BY Chris Carosa, Senior Contributor
Mar 26, 2020,11:07am EDT
America has not seen this kind of massive national mobilization since World War II. You might have thought that particular America was long past, but today’s events prove we can still be a united nation. As the old saying goes, “when the going gets tough, the tough get going.”
And America is one tough nation.
Look at the many manufacturing companies instantly retooling. Three-quarters of a century ago it was to make bombers and tanks. Today it’s to make ventilators and masks.
Pharmaceutical companies have stepped up to accelerate the mass production and distribution of promising drugs that have been shown to successfully fight COVID-19.
Beyond companies coming together for the greater community, you’re seeing something within you that bodes well for your future. It’s a form of resiliency that causes you to adapt to the times. And these times they are a-changin’.
From this point forward, you are discovering new ways to work, new ways to spend and new ways to live your life. For some, this means realizing opportunities long held dormant. For others, it’s recognizing you never really wanted to do those things you said you never had time for.
If you’re on your toes, you may just find yourself catching a new wave that will propel your future. Every paradigm shift—and there’s no denying we’re in the midst of one now—brings with it new business and investment opportunities. Are you prepared to seize the day?
“Potential new businesses will spring up and/or benefit as a result of COVID-19,” says Alano Massi, Managing Director at Palm Capital Management, LLC in Westlake Village, California. “These could be in the industries of home and personal sanitation, video and wireless communication, streaming media content, and gaming.”
The five areas below demonstrate exactly where you will begin (or have already begun) doing things differently. Can you see the ways you will save, earn and make money in the future?
With a flick of the switch, you went from being shackled in a cubicle farm to becoming a free-range worker. All the old rules collapsed into the matrix of bits and bytes that now govern your work day. How do you cope? How does your company survive?
“Necessity is the mother of invention,” says Michael Gerstman, CEO of the Dallas-based financial planning firm, Gerstman Financial Group, LLC. “Video conference related businesses will see massive growth as Americans are forced to find a new way to do business.”
It didn’t take long for people to realize this and it won’t take companies long to see the benefit. “Early winners seem to be the cloud and online everything: teleconference, video, Zoom, among others,” says David S. Richmond, Chairman & Co-Owner at Richmond Brothers, Inc. in Jackson, Michigan. “Companies will learn it is cheaper to have employees work from home and may shift to that full term.”
Depending on the business, the cost savings associated with utilizing a remote workforce may forever change the way you work. In the future, companies will need to offer remote work in order to compete for the best employees. Imagine how this will change the world around you.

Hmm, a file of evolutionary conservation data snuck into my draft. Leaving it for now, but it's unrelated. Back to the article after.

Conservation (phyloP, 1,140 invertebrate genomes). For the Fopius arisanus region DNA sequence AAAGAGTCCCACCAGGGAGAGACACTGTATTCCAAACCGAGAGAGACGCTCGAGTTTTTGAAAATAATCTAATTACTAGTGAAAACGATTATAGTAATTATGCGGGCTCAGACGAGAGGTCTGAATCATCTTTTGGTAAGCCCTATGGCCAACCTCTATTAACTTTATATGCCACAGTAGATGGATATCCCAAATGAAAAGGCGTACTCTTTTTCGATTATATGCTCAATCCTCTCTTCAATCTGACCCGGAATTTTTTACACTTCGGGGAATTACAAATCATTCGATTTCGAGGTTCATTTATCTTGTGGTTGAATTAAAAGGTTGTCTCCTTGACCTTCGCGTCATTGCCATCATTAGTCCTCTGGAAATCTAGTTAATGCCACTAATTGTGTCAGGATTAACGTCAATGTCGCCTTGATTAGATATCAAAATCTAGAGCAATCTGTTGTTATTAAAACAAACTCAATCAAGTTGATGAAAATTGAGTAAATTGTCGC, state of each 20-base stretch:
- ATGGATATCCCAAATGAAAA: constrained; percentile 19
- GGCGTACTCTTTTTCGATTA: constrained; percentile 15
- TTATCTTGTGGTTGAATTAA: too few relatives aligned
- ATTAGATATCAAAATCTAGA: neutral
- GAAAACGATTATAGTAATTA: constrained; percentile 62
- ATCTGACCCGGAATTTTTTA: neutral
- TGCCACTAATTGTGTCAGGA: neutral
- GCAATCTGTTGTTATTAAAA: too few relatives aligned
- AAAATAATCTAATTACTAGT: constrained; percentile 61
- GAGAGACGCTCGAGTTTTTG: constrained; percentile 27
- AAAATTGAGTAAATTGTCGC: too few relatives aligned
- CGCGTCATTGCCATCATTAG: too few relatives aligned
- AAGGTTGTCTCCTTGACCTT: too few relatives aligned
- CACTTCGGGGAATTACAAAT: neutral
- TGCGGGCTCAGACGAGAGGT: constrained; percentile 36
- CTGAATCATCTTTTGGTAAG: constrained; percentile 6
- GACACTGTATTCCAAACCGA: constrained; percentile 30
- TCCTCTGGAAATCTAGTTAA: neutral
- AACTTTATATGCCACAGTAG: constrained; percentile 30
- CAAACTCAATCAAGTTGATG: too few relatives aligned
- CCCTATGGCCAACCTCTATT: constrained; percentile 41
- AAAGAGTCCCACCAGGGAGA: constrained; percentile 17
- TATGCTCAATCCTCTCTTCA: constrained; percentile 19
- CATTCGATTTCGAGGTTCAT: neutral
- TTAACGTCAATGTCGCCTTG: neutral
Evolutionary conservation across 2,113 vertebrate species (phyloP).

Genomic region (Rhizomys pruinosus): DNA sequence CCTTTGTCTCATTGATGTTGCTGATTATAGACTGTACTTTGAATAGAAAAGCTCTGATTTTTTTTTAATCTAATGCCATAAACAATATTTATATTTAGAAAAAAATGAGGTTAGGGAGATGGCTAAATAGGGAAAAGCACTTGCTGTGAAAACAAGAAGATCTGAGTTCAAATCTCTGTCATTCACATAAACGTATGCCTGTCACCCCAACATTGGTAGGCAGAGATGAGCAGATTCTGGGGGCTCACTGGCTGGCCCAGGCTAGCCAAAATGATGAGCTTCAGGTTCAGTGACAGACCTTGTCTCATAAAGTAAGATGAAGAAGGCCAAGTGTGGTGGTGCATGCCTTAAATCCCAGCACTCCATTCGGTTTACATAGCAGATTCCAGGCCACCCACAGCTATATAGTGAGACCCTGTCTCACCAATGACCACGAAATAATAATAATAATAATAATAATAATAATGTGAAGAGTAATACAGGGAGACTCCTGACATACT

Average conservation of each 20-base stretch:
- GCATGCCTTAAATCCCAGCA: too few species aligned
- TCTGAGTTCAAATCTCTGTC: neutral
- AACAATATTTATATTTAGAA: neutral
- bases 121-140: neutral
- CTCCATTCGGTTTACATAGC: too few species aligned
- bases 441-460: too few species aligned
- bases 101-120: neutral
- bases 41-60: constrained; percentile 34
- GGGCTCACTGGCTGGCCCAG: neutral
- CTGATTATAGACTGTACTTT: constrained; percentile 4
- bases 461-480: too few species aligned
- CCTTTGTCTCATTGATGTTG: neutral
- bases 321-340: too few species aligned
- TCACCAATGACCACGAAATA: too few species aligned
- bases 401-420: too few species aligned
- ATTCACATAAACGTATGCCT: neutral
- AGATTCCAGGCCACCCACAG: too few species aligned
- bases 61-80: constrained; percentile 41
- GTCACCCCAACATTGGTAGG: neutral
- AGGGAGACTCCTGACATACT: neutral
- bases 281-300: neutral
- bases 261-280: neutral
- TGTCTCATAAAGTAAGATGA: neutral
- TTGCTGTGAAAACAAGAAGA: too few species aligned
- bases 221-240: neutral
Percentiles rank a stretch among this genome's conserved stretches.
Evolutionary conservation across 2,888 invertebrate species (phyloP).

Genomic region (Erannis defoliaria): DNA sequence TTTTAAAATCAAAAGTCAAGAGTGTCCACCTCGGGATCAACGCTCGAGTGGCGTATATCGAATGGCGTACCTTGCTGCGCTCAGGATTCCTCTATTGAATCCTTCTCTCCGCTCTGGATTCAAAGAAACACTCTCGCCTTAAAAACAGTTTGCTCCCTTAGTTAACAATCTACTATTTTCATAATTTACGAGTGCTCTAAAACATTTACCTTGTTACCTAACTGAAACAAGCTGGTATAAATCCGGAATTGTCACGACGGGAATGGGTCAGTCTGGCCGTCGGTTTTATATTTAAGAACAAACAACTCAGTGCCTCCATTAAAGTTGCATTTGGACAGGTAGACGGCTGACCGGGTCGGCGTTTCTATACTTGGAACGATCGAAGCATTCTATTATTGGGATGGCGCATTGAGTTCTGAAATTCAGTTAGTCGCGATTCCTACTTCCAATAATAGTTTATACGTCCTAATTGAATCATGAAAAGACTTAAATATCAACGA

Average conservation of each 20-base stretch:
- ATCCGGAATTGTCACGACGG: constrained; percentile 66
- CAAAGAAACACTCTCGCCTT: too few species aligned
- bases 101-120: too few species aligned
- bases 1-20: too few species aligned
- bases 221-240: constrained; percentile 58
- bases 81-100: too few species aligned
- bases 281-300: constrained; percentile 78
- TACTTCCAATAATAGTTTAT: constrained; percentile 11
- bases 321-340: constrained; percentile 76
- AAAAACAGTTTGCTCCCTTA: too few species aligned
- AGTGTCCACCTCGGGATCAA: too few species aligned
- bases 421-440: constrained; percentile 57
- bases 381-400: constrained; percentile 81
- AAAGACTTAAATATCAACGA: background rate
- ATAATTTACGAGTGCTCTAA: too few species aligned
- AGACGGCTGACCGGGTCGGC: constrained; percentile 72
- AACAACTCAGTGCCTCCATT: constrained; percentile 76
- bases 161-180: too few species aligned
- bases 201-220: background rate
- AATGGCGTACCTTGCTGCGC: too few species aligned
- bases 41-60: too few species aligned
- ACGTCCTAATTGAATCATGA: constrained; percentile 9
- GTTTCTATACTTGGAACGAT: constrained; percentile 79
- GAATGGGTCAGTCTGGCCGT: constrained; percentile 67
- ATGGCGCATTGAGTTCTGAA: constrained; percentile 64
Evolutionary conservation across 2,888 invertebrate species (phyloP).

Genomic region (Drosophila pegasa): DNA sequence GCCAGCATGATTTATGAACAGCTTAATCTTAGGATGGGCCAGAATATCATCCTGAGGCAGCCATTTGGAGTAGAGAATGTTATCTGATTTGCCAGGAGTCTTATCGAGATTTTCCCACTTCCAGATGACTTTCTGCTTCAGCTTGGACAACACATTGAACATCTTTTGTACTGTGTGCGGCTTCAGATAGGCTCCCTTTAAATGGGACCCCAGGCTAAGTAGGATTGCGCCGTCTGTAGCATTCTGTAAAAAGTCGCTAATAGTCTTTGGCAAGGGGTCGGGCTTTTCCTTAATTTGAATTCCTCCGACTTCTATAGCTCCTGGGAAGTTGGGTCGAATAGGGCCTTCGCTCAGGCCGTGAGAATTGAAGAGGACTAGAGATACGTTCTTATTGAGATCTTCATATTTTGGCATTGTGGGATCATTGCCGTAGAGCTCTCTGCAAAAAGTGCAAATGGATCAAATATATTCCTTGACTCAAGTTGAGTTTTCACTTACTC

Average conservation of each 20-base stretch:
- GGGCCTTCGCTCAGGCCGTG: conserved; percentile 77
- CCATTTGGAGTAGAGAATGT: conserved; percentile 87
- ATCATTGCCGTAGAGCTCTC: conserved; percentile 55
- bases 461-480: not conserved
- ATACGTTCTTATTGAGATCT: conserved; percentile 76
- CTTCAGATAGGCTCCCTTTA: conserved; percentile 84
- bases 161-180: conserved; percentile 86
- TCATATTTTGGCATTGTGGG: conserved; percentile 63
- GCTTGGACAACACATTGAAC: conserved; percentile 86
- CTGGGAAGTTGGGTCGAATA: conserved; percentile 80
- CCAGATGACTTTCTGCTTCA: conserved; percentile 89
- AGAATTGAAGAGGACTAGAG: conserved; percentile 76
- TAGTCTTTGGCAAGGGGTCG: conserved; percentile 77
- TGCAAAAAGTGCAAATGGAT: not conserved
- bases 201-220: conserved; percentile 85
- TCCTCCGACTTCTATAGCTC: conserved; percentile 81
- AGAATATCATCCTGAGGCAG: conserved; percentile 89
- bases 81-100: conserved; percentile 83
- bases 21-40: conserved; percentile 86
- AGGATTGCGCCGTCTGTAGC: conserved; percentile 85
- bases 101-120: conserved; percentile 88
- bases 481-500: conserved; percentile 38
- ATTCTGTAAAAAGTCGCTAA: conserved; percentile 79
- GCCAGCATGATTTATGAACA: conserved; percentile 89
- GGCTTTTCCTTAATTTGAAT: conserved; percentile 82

“More companies and people realize the flexibility and benefits of working remotely,” says Lacey Cobb, Director of Advice Solutions at Personal Capital in San Francisco. “Many businesses already do this, but with the drastic shift to fully remote work, businesses will want to align to be nimble for the future. Now that it has been forced on many companies and they see they can do it, they may choose remote meetings over business travel to save on cost. As a result, there could be a surge in company spending to ramp up virtual infrastructure and individuals investing in a more sustainable home office. Expect these shifts to really accelerate the race to 5G.”
Do you know what you need to do to work from home most effectively? Does your company know what kind of employees it needs to hire in order to maintain a productive remote workforce? Who will take the lead in answering these questions?
Kelly Crane, President & Chief Investment Officer at Napa Valley Wealth Management in Saint Helena, California, believes there will be a blossoming issue around “staffing of remote employees, especially for small and mid-sized companies. While companies can find their own virtual employees or freelancers, the recruiting and due diligence can be time intensive. There aren’t many service providers that act as a staffing agency to help companies find virtual freelance or virtual employees.”
These work changes will negatively impact several industries. Commercial real estate, diners and other retail outlets that cater to the lunch-time worker will find their markets diminish.
They won’t be the only trades to suffer. Without adapting to the new standards, the airline and hospitality industries may find more empty seats and empty rooms. The era of the destination trade conference may be over. We’re already seeing the alternative taking off.
“Video conferencing will grow exponentially as a result of mandatory adoption during this lockdown,” says Jeff Mount, President of Real Intelligence LLC in Fairfield, Connecticut. “Although it has been available to all of us for some time, the adoption rate will grow out of necessity, and many people will recognize how easy it is to use, and the efficiencies that can contribute to daily work life even during normal times. Look for this service to become part of the business plan for a lot of companies who would otherwise spend big bucks on moving employees via expensive travel and hotel accommodations.”
You turn on your TV and something seems missing. It is. It’s live sports. You’re stuck watching decades-old games wondering “was my hair that long, too?”
But if you’re a little more adventurous, you might wander to YouTube and find current sports. Only it doesn’t involve people. It features marbles. Marbles that race around a track. The marbles belong to teams. They have names. It’s downright exciting. And no marbles are ever harmed in the filming of the race.
Marble racing is just one example of a new form of sport. There are many others. You may have even played them. And they may represent the future of play.